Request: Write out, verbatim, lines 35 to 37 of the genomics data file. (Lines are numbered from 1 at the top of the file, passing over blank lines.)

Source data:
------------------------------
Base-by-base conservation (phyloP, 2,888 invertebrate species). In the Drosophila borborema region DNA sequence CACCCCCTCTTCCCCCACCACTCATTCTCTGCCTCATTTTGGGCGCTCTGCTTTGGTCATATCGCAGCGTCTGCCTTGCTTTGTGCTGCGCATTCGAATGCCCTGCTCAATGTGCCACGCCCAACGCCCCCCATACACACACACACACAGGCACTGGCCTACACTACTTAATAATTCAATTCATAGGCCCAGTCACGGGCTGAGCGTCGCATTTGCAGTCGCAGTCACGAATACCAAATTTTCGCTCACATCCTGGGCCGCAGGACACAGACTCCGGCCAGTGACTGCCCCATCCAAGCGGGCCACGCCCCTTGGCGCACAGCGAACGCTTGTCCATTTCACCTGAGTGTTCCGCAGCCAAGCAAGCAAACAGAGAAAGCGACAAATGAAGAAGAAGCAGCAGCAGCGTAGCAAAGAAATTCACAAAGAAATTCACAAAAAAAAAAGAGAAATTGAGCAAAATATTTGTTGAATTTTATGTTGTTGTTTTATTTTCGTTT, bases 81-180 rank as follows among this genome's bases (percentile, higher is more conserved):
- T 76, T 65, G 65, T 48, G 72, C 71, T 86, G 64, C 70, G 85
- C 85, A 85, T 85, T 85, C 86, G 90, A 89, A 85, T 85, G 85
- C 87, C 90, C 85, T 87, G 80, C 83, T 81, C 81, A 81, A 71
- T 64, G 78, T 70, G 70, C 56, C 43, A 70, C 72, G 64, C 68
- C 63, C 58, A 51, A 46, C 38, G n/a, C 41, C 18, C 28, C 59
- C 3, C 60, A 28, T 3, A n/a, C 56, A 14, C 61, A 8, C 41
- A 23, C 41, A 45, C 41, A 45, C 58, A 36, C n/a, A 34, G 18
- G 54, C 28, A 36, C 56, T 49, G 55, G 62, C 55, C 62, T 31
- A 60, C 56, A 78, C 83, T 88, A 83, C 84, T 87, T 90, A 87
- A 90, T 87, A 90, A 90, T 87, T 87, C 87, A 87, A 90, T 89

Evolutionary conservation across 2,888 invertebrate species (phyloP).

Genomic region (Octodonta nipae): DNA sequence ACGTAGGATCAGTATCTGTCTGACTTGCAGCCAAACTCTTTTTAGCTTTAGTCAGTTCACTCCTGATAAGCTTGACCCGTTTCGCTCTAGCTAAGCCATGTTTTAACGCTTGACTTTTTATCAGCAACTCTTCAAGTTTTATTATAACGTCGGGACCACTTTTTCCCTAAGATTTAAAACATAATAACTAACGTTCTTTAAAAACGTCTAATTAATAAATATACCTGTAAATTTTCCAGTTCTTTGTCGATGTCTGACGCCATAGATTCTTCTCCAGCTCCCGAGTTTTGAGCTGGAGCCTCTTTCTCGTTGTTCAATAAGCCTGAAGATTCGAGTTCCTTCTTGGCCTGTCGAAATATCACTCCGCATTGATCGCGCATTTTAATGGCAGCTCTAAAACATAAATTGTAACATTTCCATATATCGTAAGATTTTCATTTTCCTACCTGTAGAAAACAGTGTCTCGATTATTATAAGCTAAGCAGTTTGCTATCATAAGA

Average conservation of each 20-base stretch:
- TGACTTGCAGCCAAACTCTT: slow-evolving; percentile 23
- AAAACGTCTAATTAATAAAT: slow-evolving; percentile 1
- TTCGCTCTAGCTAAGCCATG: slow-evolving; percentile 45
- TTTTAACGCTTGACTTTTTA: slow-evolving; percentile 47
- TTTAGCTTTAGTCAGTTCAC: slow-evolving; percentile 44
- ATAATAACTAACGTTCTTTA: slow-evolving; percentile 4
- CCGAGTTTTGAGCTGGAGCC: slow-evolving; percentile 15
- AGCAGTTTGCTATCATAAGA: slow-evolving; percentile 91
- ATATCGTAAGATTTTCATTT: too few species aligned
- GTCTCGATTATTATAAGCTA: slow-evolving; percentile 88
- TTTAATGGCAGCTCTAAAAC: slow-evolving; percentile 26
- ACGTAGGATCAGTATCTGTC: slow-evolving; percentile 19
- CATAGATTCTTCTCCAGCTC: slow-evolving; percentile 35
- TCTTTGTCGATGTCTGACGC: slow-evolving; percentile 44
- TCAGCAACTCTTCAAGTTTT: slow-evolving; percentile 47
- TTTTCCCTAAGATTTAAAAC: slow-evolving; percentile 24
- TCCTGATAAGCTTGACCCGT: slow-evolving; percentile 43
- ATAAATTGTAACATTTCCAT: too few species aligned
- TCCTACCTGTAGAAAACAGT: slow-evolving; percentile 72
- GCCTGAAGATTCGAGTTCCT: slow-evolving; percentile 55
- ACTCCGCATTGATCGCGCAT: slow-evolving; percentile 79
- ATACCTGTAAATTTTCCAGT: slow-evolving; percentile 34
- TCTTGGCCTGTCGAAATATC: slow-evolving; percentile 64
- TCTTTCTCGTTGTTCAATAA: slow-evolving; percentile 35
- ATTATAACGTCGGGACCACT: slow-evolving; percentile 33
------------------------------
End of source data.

- ACTCCGCATTGATCGCGCAT: slow-evolving; percentile 79
- ATACCTGTAAATTTTCCAGT: slow-evolving; percentile 34
- TCTTGGCCTGTCGAAATATC: slow-evolving; percentile 64